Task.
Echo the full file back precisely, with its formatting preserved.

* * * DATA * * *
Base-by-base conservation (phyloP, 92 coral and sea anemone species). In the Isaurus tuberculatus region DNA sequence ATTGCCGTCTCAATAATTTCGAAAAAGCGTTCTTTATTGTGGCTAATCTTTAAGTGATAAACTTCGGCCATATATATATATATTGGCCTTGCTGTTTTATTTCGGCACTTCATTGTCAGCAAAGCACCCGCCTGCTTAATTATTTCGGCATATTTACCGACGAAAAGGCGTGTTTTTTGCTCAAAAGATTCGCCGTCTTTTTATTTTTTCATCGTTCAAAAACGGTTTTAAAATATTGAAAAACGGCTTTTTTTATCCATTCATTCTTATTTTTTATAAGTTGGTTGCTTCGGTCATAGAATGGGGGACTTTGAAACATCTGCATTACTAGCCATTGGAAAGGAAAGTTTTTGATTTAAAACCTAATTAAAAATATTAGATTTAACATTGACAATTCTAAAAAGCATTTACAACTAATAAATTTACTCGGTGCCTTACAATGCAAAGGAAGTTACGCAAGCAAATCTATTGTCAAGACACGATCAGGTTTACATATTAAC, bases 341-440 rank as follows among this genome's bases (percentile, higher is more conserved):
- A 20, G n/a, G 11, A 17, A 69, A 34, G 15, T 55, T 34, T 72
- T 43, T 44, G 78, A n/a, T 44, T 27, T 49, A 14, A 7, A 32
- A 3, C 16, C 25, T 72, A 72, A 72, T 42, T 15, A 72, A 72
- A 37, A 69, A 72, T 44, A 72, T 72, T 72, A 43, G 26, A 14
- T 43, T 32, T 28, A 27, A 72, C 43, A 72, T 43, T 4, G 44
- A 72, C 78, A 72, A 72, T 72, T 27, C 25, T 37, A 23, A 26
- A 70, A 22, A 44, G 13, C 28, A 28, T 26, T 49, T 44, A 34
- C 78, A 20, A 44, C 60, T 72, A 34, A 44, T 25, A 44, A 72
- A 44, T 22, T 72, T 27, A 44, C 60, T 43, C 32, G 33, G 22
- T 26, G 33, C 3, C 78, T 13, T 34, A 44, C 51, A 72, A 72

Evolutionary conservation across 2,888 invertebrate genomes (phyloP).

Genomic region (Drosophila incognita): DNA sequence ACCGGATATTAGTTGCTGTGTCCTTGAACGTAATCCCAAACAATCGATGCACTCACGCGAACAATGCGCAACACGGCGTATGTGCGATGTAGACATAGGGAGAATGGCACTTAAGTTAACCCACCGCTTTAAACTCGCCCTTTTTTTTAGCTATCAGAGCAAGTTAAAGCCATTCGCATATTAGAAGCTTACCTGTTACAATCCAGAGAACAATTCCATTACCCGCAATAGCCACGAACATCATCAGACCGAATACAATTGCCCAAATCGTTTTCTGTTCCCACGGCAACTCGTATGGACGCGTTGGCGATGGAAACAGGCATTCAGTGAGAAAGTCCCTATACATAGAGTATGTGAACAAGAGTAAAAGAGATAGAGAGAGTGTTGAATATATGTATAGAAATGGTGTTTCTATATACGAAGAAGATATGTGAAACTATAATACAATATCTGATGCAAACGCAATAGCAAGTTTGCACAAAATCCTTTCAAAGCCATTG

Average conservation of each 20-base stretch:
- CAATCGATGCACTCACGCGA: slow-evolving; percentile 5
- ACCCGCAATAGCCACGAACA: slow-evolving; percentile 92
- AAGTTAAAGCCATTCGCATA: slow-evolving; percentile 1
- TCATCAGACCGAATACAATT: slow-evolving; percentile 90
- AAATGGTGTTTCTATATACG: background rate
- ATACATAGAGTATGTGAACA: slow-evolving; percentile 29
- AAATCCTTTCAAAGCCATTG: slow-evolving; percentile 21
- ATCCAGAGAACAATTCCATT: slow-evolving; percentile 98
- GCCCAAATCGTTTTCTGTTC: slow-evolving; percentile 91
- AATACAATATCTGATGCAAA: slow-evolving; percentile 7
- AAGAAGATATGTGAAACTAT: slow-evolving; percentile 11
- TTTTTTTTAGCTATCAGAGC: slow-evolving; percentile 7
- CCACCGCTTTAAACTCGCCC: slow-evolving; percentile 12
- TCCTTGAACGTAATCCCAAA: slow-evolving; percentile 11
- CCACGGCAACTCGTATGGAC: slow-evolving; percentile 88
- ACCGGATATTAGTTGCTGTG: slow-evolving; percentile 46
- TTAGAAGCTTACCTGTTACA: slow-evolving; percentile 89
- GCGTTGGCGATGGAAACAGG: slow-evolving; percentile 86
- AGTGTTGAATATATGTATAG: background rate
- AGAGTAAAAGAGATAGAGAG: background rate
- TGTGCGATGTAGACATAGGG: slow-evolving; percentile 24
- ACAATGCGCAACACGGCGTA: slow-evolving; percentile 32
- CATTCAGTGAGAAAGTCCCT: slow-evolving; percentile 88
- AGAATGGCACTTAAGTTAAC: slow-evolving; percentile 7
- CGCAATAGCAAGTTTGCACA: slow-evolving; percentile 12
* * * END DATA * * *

Base-by-base conservation (phyloP, 92 coral and sea anemone species). In the Isaurus tuberculatus region DNA sequence ATTGCCGTCTCAATAATTTCGAAAAAGCGTTCTTTATTGTGGCTAATCTTTAAGTGATAAACTTCGGCCATATATATATATATTGGCCTTGCTGTTTTATTTCGGCACTTCATTGTCAGCAAAGCACCCGCCTGCTTAATTATTTCGGCATATTTACCGACGAAAAGGCGTGTTTTTTGCTCAAAAGATTCGCCGTCTTTTTATTTTTTCATCGTTCAAAAACGGTTTTAAAATATTGAAAAACGGCTTTTTTTATCCATTCATTCTTATTTTTTATAAGTTGGTTGCTTCGGTCATAGAATGGGGGACTTTGAAACATCTGCATTACTAGCCATTGGAAAGGAAAGTTTTTGATTTAAAACCTAATTAAAAATATTAGATTTAACATTGACAATTCTAAAAAGCATTTACAACTAATAAATTTACTCGGTGCCTTACAATGCAAAGGAAGTTACGCAAGCAAATCTATTGTCAAGACACGATCAGGTTTACATATTAAC, bases 341-440 rank as follows among this genome's bases (percentile, higher is more conserved):
- A 20, G n/a, G 11, A 17, A 69, A 34, G 15, T 55, T 34, T 72
- T 43, T 44, G 78, A n/a, T 44, T 27, T 49, A 14, A 7, A 32
- A 3, C 16, C 25, T 72, A 72, A 72, T 42, T 15, A 72, A 72
- A 37, A 69, A 72, T 44, A 72, T 72, T 72, A 43, G 26, A 14
- T 43, T 32, T 28, A 27, A 72, C 43, A 72, T 43, T 4, G 44
- A 72, C 78, A 72, A 72, T 72, T 27, C 25, T 37, A 23, A 26
- A 70, A 22, A 44, G 13, C 28, A 28, T 26, T 49, T 44, A 34
- C 78, A 20, A 44, C 60, T 72, A 34, A 44, T 25, A 44, A 72
- A 44, T 22, T 72, T 27, A 44, C 60, T 43, C 32, G 33, G 22
- T 26, G 33, C 3, C 78, T 13, T 34, A 44, C 51, A 72, A 72

Evolutionary conservation across 2,888 invertebrate genomes (phyloP).

Genomic region (Drosophila incognita): DNA sequence ACCGGATATTAGTTGCTGTGTCCTTGAACGTAATCCCAAACAATCGATGCACTCACGCGAACAATGCGCAACACGGCGTATGTGCGATGTAGACATAGGGAGAATGGCACTTAAGTTAACCCACCGCTTTAAACTCGCCCTTTTTTTTAGCTATCAGAGCAAGTTAAAGCCATTCGCATATTAGAAGCTTACCTGTTACAATCCAGAGAACAATTCCATTACCCGCAATAGCCACGAACATCATCAGACCGAATACAATTGCCCAAATCGTTTTCTGTTCCCACGGCAACTCGTATGGACGCGTTGGCGATGGAAACAGGCATTCAGTGAGAAAGTCCCTATACATAGAGTATGTGAACAAGAGTAAAAGAGATAGAGAGAGTGTTGAATATATGTATAGAAATGGTGTTTCTATATACGAAGAAGATATGTGAAACTATAATACAATATCTGATGCAAACGCAATAGCAAGTTTGCACAAAATCCTTTCAAAGCCATTG

Average conservation of each 20-base stretch:
- CAATCGATGCACTCACGCGA: slow-evolving; percentile 5
- ACCCGCAATAGCCACGAACA: slow-evolving; percentile 92
- AAGTTAAAGCCATTCGCATA: slow-evolving; percentile 1
- TCATCAGACCGAATACAATT: slow-evolving; percentile 90
- AAATGGTGTTTCTATATACG: background rate
- ATACATAGAGTATGTGAACA: slow-evolving; percentile 29
- AAATCCTTTCAAAGCCATTG: slow-evolving; percentile 21
- ATCCAGAGAACAATTCCATT: slow-evolving; percentile 98
- GCCCAAATCGTTTTCTGTTC: slow-evolving; percentile 91
- AATACAATATCTGATGCAAA: slow-evolving; percentile 7
- AAGAAGATATGTGAAACTAT: slow-evolving; percentile 11
- TTTTTTTTAGCTATCAGAGC: slow-evolving; percentile 7
- CCACCGCTTTAAACTCGCCC: slow-evolving; percentile 12
- TCCTTGAACGTAATCCCAAA: slow-evolving; percentile 11
- CCACGGCAACTCGTATGGAC: slow-evolving; percentile 88
- ACCGGATATTAGTTGCTGTG: slow-evolving; percentile 46
- TTAGAAGCTTACCTGTTACA: slow-evolving; percentile 89
- GCGTTGGCGATGGAAACAGG: slow-evolving; percentile 86
- AGTGTTGAATATATGTATAG: background rate
- AGAGTAAAAGAGATAGAGAG: background rate
- TGTGCGATGTAGACATAGGG: slow-evolving; percentile 24
- ACAATGCGCAACACGGCGTA: slow-evolving; percentile 32
- CATTCAGTGAGAAAGTCCCT: slow-evolving; percentile 88
- AGAATGGCACTTAAGTTAAC: slow-evolving; percentile 7
- CGCAATAGCAAGTTTGCACA: slow-evolving; percentile 12